Changes to Migration and the Border Control Today
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Published: Tue, 09 Jan 2018
Nowadays, the control over immigration has become very important political issue, which represents a real threat for social security and stability and also fosters growth of criminality and expansion of illegal labour market. Hard period of the world processes and its developing over permanent pressure escalating political, economic, social and other problems, activization of terroristic activity leads to destabilization of the situation in many developing and developed states, thus spanning regions and continents. The majority of receiving countries strongly concerned with vulnerability of their borders, streams of illegal migrants. Consequently, these states elaborate new measures to secure their border. The scenario of migration without borders envisaged a high level of freedom for the movement of people within the international borders, thus challenging this tendency and offers a new vision of this issue, according to which states do not have to attempt to restrain migration flows, but rather to help them and to use opportunities which they create. This essay, examines the recent changes in border controls, estimates their costs, advantages, efficiency and finally will conclude with the discussion of security as a paradox.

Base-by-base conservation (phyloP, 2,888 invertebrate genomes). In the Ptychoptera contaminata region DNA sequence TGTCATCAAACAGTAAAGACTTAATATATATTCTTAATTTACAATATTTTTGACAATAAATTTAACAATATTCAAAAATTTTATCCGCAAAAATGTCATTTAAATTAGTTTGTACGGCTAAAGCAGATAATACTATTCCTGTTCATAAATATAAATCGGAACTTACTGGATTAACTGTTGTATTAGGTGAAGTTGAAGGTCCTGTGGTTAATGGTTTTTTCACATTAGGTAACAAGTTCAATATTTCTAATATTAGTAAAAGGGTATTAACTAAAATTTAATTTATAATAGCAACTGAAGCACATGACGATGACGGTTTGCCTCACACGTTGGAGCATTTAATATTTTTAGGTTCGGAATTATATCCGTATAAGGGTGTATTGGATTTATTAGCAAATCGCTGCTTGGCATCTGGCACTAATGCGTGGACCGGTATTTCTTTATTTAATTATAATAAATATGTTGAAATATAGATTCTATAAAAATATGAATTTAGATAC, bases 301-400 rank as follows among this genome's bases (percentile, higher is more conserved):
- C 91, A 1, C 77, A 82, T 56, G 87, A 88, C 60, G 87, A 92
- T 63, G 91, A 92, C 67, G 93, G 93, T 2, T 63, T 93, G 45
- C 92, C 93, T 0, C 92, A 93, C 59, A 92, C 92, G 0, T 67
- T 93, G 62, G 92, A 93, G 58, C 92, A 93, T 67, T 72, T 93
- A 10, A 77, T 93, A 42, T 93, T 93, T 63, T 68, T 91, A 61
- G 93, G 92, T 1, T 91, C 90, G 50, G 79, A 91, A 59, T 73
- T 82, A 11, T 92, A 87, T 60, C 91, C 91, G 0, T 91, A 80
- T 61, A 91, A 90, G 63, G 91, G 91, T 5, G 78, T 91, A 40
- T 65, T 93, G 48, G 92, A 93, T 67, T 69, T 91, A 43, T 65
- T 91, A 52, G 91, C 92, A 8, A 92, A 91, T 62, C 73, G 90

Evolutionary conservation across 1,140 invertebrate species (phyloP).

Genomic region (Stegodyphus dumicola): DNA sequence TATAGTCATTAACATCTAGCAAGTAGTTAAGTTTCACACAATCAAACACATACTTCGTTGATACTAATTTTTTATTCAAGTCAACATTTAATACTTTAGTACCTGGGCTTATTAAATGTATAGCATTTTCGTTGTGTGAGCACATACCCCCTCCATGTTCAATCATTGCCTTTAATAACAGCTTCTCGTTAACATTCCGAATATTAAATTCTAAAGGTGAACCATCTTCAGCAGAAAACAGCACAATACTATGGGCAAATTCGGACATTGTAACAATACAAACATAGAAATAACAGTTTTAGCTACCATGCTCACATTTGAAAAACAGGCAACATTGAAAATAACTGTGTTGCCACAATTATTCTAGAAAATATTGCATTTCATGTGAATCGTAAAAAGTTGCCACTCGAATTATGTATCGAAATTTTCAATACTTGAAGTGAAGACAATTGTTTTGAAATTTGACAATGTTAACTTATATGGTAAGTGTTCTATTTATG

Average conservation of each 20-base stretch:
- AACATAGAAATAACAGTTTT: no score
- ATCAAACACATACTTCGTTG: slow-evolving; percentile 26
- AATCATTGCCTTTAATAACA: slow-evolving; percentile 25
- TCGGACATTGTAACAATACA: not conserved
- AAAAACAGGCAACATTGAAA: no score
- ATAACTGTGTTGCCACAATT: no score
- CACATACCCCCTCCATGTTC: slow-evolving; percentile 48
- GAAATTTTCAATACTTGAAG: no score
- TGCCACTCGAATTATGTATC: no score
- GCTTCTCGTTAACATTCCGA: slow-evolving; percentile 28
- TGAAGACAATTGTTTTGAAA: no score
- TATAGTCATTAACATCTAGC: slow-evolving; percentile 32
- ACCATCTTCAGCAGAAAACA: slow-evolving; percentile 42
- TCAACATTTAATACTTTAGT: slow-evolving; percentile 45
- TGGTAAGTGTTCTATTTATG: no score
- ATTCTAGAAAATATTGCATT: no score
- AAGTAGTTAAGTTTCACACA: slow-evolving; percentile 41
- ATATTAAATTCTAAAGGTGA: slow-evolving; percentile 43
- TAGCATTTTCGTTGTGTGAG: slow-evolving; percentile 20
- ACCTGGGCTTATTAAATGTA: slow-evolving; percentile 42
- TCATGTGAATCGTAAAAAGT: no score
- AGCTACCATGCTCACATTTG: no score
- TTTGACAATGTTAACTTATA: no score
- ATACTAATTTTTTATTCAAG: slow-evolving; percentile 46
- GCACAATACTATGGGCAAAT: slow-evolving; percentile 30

The development of contemporary migration control is characterized by several tendencies. The governments began to more rely on new technologies and elaborate innovative measures which allow them to identify migrants without documents once they have entered their territory, while receiving countries are trying to encourage sending and transit states to cooperate in struggling against irregular migration. The security matters play paramount role in these processes. Financial and humanitarian expenses related to ensuring security raise the question whether it is possible to set up the real control over the people and control the migration flows.
The borders between West states and less reach states have become increasingly fortified. Besides, sophisticated tools are being used to control them. The most obvious example is toughening of the border control between The US and Mexico, along which, walls and high steel fencing have been established. Many patrol agents patrolling borders equipped with technologically advanced equipment, including video surveillance, body heat, high intensity lighting and motion detecting. (Nevins, 2002). The similar tendency can be observed in Europe. The toughest control by means of technological tools is being occurred in Gibraltar between Spain and Morocco. In order to control migration processes, new actors, in particular, air carriers which are responsible to check the right of passengers to travel to the state of destination (Guiraudon and Joppke, 2001).